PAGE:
A Great Revolutionary Wave: Women and the Vote in British Columbia
March 2, 2022
Review By Barbara J. Messamore
A core rationale for this book series, Lara Campbell explains, is the necessity to “tell regional stories” about the women’s suffrage movement (13). Campbell demonstrates, for example, that the absence of a party system in BC provincial politics before 1903 gave the province’s struggle a distinct character.
Campbell’s regional focus is also justified by her treatment of elections at the municipal level and for school boards. Property requirements, women’s marital status, and race all determined eligibility, and local officials themselves were sometimes murky on would-be voters’ qualification. Victoria women cast votes after the 1906 Municipal Elections Act forgot to exclude them as “householders,” although Premier McBride rectified the error (55).
Maria Grant, in a 1913 deputation, claimed that a new and more progressive type of society was being forged on the west coast. Her characterization of the province’s “almost blank” past betrayed a common blindness about Indigenous host societies (118). Pro-suffrage views co-existed with blatant racism: Mary Ann Cunningham, who in 1894 characterized women as among “the most advanced thinkers,” (129) complained the following year that, in being denied the franchise, they were grouped with “savages.” Maria Grant asked whether it was fair that women were “placed side by side with felons, Chinamen and idiots” (122).
Campbell explains that suffragists objected to the province’s 1916 referendum on women’s enfranchisement. Although it ultimately passed with 70 % approval, they recognized the injustice of leaving a question of basic rights up to the popular will—an analogy Gordon Campbell’s government might have remembered during their ill-fated 2002 referendum on Indigenous treaty rights.
Some clarification is needed regarding the admittedly arcane and shifting rules under which the federal franchise was conferred. The process was indeed centralized in 1885, but after decentralization in 1898, the 1920 Dominion Elections Act represented a new shift to nationally standardized rules. Campbell may mislead the reader in saying that the 1920 Act “made the provincial electoral list the basis of the federal vote: as a result, anyone who could not vote provincially was also excluded from voting federally” (13). In fact, women in Quebec had the federal franchise long before they qualified to vote provincially in 1940, as Campbell later acknowledges. Rather, a 1918 Act (8-9 George V, c 20) enfranchised women who possessed “the qualification which would entitle a male person to vote at a Dominion election in the province.” The 1920 Act (10-11 George V, c. 46) enfranchised men and women over twenty-one who were not otherwise disqualified, and eliminated the property qualification, which had varied in each province. It continued to disqualify “an Indian ordinarily resident on an Indian reservation,” prisoners, patients in mental hospitals, those receiving indoor relief, and those who “by the laws of any province in Canada, are disqualified from voting for a member of the Legislative Assembly of such province in respect of race.” In the book’s final chapter, Campbell engages with this important race question and the 1949 achievement of racial equality in BC’s provincial vote.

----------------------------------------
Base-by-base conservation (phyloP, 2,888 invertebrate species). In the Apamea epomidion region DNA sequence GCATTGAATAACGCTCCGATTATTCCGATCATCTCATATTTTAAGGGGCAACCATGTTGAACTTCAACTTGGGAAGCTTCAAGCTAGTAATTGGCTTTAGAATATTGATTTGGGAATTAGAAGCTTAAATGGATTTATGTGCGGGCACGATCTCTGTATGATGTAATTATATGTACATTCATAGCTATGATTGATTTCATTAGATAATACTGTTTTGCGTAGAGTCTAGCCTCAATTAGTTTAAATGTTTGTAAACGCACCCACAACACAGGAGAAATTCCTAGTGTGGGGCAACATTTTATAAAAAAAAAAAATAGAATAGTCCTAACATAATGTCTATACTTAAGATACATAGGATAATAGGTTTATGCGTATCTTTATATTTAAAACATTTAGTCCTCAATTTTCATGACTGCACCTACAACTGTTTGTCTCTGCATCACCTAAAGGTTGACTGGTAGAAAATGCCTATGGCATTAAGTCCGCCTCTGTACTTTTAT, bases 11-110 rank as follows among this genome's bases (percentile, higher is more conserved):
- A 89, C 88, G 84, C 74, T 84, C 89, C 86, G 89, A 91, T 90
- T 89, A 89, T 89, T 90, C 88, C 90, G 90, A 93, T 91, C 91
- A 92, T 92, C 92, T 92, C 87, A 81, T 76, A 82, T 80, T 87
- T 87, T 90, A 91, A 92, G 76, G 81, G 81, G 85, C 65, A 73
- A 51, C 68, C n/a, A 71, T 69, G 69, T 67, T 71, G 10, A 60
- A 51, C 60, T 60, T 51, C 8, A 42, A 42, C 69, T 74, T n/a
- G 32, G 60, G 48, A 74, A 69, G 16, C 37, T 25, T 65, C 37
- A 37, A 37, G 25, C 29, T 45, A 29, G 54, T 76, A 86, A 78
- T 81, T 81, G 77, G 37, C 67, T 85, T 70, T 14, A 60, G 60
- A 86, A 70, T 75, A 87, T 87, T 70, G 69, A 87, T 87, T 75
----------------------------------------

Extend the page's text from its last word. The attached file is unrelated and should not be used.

BC’s thriving socialist movement also informed the context. Campbell shows that, while some labour elements supported the suffrage struggle, others dismissed it as a distraction from the primary conflict between “masters and slaves” (151). Tensions intensified with the need to integrate Great War veterans into the labour market. A BC Federationist editorial denounced “noisy” suffragists and their “pet hobby” (155).
A diverting chapter devoted to anti-suffragists is probably the least location-specific, since the same arguments were aired with tiresome frequency. A 1908 Victoria Daily Times editorial insisted that the average woman did not read reports of city council proceedings (74). It is tempting to speculate that male voters who did so were probably pretty thin on the ground as well. Another anti-suffragist claimed to have “too much respect” for women to wish to expose them to the coarse world of politics (82). The engaging chapter “Performing Politics” provides vivid depictions of “political theatre” performed by BC women and suffragists around the world—“boisterous” public debates, mock and model Parliaments, picnics, and parades. Despite such parallels to suffragism elsewhere, Campbell convincingly shows why place matters.
Campbell, Lara. A Great Revolutionary Wave: Women and the Vote in British Columbia. Vancouver: UBC Press, 2020. 316 pp. $27.95 paper.